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The US Open that almost didn’t happen


BROOKLINE, Mass. — The Country Club, host of this year’s US Open, came close to not hosting the main tournament, until the club realized there was something to the adage of being the smallest house in the best neighborhood. of bad.

The Country Club is on the United States Golf Association’s short list of most beloved institutions, one of five clubs that came together in the 1890s to form the association. It was arguably the site of the greatest moment in American golf history: the 1913 US Open won by amateur Francis Ouimet in a playoff over celebrated British professionals Ted Ray and Harry Vardon.

But the club is tucked away in an upscale neighborhood in a Boston suburb with little space to accommodate the growing demands of modern big tournaments. The PGA of America awarded the club its 2005 championship, but decided it would be too much and withdrew.

Explaining the 2002 decision, John Cornish, chairman of the 1999 Ryder Cup matches at the club, said: “We are faced with the need to reduce the reach of services, local corporations and the media. The club submitted this to the PGA and agreed with the PGA that the changes would not be in the best interest of the PGA Championship.”

The USGA was not convinced that the Country Club could host a modern US Open. John Bodenhamer, the association’s director of championships, said Wednesday that “this Open almost doesn’t take place.” The 1988 Open was held at Brookline, for the third time in a 75-year period, but Bodenhamer was skeptical there would be a fourth on the course.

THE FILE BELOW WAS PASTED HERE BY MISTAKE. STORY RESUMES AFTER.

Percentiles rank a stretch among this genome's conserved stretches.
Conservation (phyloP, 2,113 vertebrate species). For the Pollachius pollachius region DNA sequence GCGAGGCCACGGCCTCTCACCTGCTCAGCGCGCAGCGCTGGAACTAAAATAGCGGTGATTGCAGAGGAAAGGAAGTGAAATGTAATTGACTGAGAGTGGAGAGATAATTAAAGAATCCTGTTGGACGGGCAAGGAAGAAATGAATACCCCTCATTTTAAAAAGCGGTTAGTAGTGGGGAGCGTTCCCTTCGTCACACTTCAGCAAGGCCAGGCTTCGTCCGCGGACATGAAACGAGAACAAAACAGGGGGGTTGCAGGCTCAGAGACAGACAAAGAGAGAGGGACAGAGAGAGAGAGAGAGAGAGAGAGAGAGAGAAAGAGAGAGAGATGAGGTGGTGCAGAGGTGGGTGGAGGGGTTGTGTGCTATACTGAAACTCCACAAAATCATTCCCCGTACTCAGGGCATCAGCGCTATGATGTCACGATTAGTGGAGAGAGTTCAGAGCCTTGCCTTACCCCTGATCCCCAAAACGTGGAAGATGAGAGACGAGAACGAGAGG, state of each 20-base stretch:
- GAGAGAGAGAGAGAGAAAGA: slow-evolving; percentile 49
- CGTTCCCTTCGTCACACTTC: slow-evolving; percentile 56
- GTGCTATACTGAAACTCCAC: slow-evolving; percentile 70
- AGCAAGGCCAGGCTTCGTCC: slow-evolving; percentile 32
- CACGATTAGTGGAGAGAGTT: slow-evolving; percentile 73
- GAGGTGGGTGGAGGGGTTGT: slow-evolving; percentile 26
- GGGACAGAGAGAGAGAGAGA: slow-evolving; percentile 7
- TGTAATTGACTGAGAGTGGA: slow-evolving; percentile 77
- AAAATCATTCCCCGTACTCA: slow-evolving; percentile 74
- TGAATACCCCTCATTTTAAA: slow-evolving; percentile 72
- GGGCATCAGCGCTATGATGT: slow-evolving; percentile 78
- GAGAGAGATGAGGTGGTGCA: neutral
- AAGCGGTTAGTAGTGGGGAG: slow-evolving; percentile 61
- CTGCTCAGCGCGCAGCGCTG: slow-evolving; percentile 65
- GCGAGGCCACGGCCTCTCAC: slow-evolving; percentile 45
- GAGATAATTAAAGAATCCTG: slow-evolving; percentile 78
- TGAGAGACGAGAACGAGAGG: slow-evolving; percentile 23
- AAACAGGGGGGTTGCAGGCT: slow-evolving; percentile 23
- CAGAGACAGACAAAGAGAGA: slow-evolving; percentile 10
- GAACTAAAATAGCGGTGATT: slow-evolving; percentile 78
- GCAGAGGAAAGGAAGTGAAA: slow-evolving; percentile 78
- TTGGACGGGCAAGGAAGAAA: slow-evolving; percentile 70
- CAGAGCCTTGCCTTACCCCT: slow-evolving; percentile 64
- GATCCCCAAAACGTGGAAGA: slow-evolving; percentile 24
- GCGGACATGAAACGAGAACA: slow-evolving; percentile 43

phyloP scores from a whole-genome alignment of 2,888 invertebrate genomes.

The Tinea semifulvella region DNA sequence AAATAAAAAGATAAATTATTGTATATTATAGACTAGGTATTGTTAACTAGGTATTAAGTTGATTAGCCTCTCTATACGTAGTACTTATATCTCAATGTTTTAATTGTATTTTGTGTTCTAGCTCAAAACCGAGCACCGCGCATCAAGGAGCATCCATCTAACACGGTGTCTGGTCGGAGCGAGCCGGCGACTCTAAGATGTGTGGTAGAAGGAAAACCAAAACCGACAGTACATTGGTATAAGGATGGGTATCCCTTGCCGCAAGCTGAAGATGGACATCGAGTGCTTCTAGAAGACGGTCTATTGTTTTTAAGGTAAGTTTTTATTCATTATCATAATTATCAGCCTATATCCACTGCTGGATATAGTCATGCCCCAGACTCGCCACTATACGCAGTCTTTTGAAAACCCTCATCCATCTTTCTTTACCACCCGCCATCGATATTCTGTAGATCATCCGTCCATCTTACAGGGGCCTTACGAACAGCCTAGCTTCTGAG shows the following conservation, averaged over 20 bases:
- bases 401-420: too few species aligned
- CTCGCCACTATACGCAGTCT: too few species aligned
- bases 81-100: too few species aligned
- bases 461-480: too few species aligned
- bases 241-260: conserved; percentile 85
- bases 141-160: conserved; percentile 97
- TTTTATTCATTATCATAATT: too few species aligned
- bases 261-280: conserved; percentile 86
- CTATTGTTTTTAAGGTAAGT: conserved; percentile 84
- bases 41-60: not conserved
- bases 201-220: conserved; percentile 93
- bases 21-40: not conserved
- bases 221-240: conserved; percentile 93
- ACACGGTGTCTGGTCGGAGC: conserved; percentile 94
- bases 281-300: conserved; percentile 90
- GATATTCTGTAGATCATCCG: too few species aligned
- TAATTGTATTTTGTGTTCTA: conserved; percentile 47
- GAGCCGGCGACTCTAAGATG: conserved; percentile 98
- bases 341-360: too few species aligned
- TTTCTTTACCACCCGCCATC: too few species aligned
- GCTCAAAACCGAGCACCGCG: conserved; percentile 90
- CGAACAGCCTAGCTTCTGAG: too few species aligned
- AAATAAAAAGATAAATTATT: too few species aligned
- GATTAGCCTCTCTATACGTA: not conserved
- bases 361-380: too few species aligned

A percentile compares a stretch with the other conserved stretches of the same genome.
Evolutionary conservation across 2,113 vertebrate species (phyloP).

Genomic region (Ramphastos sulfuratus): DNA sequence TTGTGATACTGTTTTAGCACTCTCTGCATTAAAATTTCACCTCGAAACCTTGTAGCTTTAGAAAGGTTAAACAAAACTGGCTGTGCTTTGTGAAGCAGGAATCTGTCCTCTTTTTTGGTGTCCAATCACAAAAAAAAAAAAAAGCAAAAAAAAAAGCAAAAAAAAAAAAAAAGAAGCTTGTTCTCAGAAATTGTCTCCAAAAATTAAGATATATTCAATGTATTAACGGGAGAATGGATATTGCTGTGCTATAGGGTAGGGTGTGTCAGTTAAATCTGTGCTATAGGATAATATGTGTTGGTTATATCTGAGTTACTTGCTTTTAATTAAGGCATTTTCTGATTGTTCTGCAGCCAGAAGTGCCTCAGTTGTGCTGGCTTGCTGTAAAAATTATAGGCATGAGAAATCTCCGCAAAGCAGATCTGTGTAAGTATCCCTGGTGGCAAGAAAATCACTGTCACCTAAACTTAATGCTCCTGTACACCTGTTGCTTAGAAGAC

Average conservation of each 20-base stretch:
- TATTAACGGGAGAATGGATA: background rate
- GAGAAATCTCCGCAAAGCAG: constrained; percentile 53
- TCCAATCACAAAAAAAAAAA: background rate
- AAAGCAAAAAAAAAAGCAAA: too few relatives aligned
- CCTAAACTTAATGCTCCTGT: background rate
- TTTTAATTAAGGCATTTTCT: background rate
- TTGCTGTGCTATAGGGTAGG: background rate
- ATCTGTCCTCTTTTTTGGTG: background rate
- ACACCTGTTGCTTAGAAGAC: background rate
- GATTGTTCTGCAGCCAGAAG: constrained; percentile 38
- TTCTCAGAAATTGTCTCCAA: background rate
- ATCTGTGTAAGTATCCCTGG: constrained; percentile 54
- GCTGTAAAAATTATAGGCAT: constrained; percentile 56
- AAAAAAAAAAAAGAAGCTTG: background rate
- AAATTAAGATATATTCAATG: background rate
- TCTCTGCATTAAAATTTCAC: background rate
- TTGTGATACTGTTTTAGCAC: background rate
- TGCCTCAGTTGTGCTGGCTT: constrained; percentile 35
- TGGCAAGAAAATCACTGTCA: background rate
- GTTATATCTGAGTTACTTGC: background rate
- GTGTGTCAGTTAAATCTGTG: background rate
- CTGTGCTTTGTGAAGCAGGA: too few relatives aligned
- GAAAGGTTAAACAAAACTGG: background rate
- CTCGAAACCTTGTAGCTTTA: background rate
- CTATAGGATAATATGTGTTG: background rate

“The footprint was small,” Bodenhamer said. “It was in a residential community. There were too many obstacles to overcome in what we do and what you see now.

Bodenhamer said the USGA’s position changed in 2013. That year, the US Open was held at Merion Golf Club, outside Philadelphia. It also takes up little space and is in a residential suburban neighborhood. But the tournament proved to be a success and soon Bodenhamer contacted Country Club officials to see if there was any interest in hosting a US Open. There was.

In July 2015, the USGA made it official: the Country Club would hold its fourth US Open, in 2022, and host a USGA event for the 17th time. Only Merion, with 19, has hosted more, and the Open plans to return there in 2030.

“This is a retroactive US Open,” Bodenhamer said. “I think when you go through this place and just look, they didn’t move a lot of earth with the donkeys. They had a little bit of dynamite, but that was it.”

There are rocky outcrops, blind shots, small greens and the punitive US Open raw. There’s a short, downhill par 3 that hasn’t been used at a US Open since 1913. There’s the famous dogleg left 17th hole, the scene of Vardon’s bogey in the 1913 playoff and Justin Leonard’s Long Birdie Putt in the 1999 Ryder Cup as part of the return of the American team.

“I promise you something magical will happen at No. 17,” Bodenhamer said. “He just has to do it.”

Australian player Cameron Smith called the Country Club “my favorite US Open venue that I think I’ve ever been to. I love it mate.” He is competing in his seventh Open, which has included stops at Pebble Beach in California, Oakmont near Pittsburgh and Shinnecock Hills and Winged Foot in New York.

That’s the message Bodenhamer said he’s been getting all week.

“The players love this place,” Bodenhamer said. “The ghosts of the past matter. You can’t buy history. You can only earn it. And the Country Club has it.”





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